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Howard Dean was a little known ex-governor from Vermont. He ran for the Democratic nomination in 2004 against several other opponents and is now the Chair of the DemocraticPartyUsa?. While that would make him famous in many other circles, to MeatballWiki he's of interest because he used the Internet very effectively for his campaign. Some had placed him in the lead of the race, and those place the mantle squarely on his Internet campaign's shoulders, including it's failure. Regardless of what the result of the race may be, his campaign will certainly be a lesson for all future campaigns.

While John McCain also famously used the Internet in the 2000 Republican nomination to raise funds quickly and legally, [1] the difference was that McCain had to rely on a more "traditional" flesh and television campaign to win the New Hampshire primary to catalyze his e-campaign. Conversely, Dean started with the Internet directly. The difference may simply be that the Internet may finally have enough penetration into American culture to make such a campaign feasible, or it may be that Dean has used the Internet more savvily, or more likely both cases are true. Dean also rode on an AntiWar? and AntiBush? political message that galvanized many Americans, which he relaxed later in the campaign.

Meetup is the heart and soul of our campaign. -- Howard Dean, November 1, 2003, http://www.deanforamerica.com



Third party services

During the dot.com boom and the subsequent "dot.org" (open source business) boom, there have been many companies operating under a business model of giving away free services in exchange for advertising or back-end deals. While each of their particular business plans is their concern, the benefit to grassroot politics is enormous. Up front costs and technical sophistication can be farmed out to third party experts as long as you are willing to give up total brand control. Even better, in many cases, third parties may be willing to custom brand their service for you for money or the free advertising. Nonetheless, if you recognize the point of political marketing is not equivalent to lifestyle marketing, then it is quite worth the trade off to use third parties in a campaign if they help convince more people to your cause.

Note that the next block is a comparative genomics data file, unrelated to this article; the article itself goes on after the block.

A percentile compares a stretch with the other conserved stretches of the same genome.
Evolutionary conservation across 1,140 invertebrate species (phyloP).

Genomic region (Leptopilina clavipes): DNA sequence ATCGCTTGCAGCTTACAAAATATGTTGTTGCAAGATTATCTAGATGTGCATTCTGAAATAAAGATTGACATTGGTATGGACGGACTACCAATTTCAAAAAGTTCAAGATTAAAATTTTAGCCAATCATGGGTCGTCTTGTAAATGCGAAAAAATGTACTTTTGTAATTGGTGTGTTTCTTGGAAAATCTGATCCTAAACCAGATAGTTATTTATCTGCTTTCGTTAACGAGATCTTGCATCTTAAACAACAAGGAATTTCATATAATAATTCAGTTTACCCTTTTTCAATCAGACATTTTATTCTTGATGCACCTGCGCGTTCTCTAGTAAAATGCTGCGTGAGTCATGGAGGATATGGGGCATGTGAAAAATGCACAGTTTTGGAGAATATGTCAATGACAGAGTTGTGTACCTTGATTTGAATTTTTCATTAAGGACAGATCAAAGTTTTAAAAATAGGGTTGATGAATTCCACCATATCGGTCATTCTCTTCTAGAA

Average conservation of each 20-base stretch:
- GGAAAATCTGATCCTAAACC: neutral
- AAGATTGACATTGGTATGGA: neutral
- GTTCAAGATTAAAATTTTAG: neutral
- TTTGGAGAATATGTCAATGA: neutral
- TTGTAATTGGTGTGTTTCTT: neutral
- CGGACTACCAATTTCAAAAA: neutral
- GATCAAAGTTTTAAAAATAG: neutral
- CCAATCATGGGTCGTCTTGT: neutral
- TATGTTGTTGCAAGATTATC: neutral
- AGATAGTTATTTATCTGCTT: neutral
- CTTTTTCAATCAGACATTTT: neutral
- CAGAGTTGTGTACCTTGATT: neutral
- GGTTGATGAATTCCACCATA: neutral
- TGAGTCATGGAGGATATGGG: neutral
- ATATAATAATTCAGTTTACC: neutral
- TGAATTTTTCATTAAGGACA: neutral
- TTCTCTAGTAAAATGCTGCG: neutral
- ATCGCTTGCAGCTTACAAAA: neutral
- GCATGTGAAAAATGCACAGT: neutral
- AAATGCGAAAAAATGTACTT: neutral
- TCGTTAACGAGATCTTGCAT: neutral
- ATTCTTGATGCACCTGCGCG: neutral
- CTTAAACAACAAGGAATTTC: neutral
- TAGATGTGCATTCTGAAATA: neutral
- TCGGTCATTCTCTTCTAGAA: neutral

e.g. meetup.com; trading advertising

"The largest component spreading the word – both in money and organization – are the Meetup folks," says Joe Trippi, Dean's campaign manager. "Meetup has been incredible. Just incredible."

The Dean campaign is so pro-Meetup, in fact, that among the 17 references to the group on the Dean for America home page, there is a "Meetup host kit," available for downloading, which explains how self-appointed organizers can further help the campaign. http://www.cbsnews.com/stories/2003/06/04/politics/main557004.shtml <-- read this article!

As of Sept 9, they have 109 300 members in meetup.com conference, 1/6 of the total meetup.com users.

E-mail for viral marketing

The concept of viral marketing has been around for at least a decade. It's based on Stanley Milgram's now popularized theory of "six degrees of separation". If you can convince one person, and that person can convince two more people, and so on, you can build exponentially a pyramid of supporters. Research published by Columbia University's Small World project in September 2003 demonstrated unsurprisingly that e-mail relationships follow closely with the simple human relationships that Milgram observed. Inboxes around the world are similarly connected through six degrees of separation.